# Algebra of functions

1. Sep 25, 2007

### ice109

is the set of all functions a ... (blank), i don't know what the correct classification is, but it should contain the property of the multiplicative inverse. that's basically what the question is. does the set of all (really all) functions contain these two properties:

$$f=f$$
and
$$f \frac{1}{f} =1$$

for example for polynomial functions this is true

$$f(x)=x$$
$$f(x)\left(\frac{1}{f(x)}\right)=\frac{x}{x}=1$$

at least so i've been taught since the beginning of time.

but the question is does this hold true for ALL functions. basically what kind of set is the set of all functions.

2. Sep 25, 2007

### Hurkyl

Staff Emeritus
(1) What kind of functions? I bet you have a specific domain and range in mind...
(2) What is the definition of the multiplicative inverse of a function?
(3) Think about your example some more...

3. Sep 25, 2007

### Hurkyl

Staff Emeritus
Incidentally, in the world of algebra, sets are characterized by the fact that they have no operations defined on them. A set only contains elements, it doesn't have an additional structure like a multiplication operation.

So what you meant to say is that you were asking about the algebra whose underlying set is the set of functions and has a multiplication operator. (By the way, how is that operator defined?)

4. Sep 25, 2007

### ice109

1. no no specific domain in mind, this is a question about all domains, all functions, everything.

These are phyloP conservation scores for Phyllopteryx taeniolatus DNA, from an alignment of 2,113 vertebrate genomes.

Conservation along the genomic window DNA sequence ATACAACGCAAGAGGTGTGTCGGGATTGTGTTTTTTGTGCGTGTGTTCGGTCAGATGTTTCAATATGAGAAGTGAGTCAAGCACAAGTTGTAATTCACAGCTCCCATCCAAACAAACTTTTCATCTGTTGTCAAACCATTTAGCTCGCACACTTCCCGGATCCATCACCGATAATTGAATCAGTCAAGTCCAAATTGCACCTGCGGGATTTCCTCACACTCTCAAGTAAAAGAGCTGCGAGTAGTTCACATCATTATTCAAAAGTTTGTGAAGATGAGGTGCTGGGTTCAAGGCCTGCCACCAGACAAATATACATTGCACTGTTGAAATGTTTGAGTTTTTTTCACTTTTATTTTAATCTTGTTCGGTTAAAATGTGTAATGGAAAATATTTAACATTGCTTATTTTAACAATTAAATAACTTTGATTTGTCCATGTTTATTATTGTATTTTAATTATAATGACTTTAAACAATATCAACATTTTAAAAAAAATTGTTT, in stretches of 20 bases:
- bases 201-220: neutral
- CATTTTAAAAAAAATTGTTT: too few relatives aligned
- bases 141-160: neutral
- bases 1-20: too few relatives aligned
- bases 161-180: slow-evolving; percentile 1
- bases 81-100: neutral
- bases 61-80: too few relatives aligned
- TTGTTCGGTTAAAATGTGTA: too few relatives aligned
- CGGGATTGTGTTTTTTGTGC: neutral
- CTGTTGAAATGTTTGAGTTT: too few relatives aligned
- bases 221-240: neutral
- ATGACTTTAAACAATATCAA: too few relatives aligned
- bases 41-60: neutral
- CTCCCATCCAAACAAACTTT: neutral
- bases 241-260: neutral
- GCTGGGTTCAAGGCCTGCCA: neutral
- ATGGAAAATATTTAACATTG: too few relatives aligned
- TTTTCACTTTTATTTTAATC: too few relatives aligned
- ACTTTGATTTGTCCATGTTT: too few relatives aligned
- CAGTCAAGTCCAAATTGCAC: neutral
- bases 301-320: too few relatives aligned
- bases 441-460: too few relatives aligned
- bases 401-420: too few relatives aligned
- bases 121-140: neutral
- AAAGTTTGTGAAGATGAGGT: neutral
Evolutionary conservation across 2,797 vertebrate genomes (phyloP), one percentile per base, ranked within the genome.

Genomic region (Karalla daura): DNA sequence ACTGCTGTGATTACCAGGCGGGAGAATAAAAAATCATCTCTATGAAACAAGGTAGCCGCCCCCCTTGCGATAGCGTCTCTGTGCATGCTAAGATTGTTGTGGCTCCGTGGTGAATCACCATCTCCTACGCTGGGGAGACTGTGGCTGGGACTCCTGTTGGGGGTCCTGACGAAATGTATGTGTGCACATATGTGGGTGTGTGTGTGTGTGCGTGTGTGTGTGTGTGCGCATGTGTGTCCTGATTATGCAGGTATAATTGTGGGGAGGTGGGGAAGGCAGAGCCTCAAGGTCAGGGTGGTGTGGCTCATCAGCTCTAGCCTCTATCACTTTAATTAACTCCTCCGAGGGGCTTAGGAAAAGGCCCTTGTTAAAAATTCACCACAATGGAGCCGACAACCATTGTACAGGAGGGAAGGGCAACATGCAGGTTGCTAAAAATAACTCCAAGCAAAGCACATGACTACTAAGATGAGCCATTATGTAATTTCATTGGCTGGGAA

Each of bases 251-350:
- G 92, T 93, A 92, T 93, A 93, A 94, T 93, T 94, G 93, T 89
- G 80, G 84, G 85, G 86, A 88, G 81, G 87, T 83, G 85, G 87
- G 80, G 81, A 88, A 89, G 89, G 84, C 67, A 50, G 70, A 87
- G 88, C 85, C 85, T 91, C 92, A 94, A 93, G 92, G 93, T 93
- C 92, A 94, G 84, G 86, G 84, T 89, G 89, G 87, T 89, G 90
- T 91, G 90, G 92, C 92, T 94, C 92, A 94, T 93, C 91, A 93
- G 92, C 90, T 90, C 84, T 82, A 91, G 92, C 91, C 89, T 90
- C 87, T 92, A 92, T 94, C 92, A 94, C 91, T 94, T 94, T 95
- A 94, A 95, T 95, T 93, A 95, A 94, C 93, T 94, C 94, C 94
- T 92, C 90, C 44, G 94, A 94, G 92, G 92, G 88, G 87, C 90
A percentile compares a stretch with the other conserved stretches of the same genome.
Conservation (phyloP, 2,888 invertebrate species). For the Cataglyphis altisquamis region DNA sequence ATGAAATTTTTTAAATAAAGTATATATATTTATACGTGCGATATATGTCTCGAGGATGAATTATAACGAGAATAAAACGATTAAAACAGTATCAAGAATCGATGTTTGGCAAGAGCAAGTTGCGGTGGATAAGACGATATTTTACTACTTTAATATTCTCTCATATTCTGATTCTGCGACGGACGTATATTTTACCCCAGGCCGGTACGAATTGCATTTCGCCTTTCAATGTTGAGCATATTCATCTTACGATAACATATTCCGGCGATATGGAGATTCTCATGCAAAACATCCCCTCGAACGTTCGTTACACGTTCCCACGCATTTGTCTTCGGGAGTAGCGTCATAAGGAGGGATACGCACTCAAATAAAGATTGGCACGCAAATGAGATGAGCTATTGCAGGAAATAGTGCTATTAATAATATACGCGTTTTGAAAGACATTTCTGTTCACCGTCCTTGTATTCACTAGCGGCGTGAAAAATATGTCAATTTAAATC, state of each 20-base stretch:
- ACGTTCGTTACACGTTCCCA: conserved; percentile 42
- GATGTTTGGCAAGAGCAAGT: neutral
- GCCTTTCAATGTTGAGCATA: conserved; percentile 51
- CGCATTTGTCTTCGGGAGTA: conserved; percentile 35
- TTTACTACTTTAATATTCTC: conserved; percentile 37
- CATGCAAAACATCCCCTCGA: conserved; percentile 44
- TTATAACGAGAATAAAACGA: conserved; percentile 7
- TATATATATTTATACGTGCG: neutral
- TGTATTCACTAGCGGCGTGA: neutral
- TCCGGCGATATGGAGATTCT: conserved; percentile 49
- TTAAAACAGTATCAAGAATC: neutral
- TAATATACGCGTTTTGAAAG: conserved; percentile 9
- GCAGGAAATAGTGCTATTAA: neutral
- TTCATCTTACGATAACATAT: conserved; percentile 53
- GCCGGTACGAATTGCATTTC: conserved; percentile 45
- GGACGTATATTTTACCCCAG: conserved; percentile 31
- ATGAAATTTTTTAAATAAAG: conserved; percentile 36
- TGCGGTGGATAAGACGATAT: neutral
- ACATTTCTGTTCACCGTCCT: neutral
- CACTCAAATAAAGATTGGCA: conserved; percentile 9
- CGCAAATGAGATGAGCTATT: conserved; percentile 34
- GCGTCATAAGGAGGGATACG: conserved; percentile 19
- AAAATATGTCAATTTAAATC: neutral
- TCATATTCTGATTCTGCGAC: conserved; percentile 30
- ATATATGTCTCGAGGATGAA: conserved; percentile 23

2. the definition would seem to be as i've described it to be in my example. if it is not please correct me.

i wasn't sure if it was a question pertaining to the algebra over the set all functions or the field over the set of all functions or w/e.

again if i go with what has been taught to me then the multiplication operator is defined as simply the multiplication of the outputs of each function.

you have to understand this is my first steps into the world of real math. so functions as mappings, fields, algebras, operators etc is all very new to me.

5. Sep 25, 2007

### matt grime

field

Are you sure you mean functions? From where to where?

No, you haven't. 1/x is not a polynomial.

6. Sep 25, 2007

### ice109

thx2u
quite true, it is a rational function and now i am completely confused about how a polynomial function multiplied by a rational function is 1,the identity.

7. Sep 25, 2007

### matt grime

What? Polynomials are rational functions too. Rational functio fields - the basis of algbraic geometry.

8. Sep 25, 2007

### ice109

i didn't realize this.

you should have just told me that polynomials are a subset of the rationals and that the identity i put up is actually for the field of rationals.

9. Sep 25, 2007

### matt grime

Many apologies. I will work on my mind reading skills. Is there anything else you're ignorant of that I should magically guess I need to tell you?

10. Sep 25, 2007

### ice109

considering i didn't realize that a field contains the property of multiplicative inverse and the last statement in post #4, which you might notice is immediately before your first post in this thread, it should be quite obvious that i'm ignorant of many things.

if you don't have the patience to explain things in terms i can understand at least refrain from confusing me.

11. Sep 25, 2007

### matt grime

I did not confuse you. You confused yourself by not understanding the definitions. Don't blame me if you haven't learnt the definitions. If you state something to be a rational function I presume that means you understand what they are (you introduced the phrase). If you didn't understand from the definition of rational function (the ratio of two polys) that this clearly means the polys are a subset - polynomial divided by 1 - then that is not my fault, again. I take it you understand that integers are rational numbers. This is no different.

(If you'd used 'could have told me' rather than 'should have told me' when telling me off, I'd've not gotten anywhere near as annoyed).

Last edited: Sep 25, 2007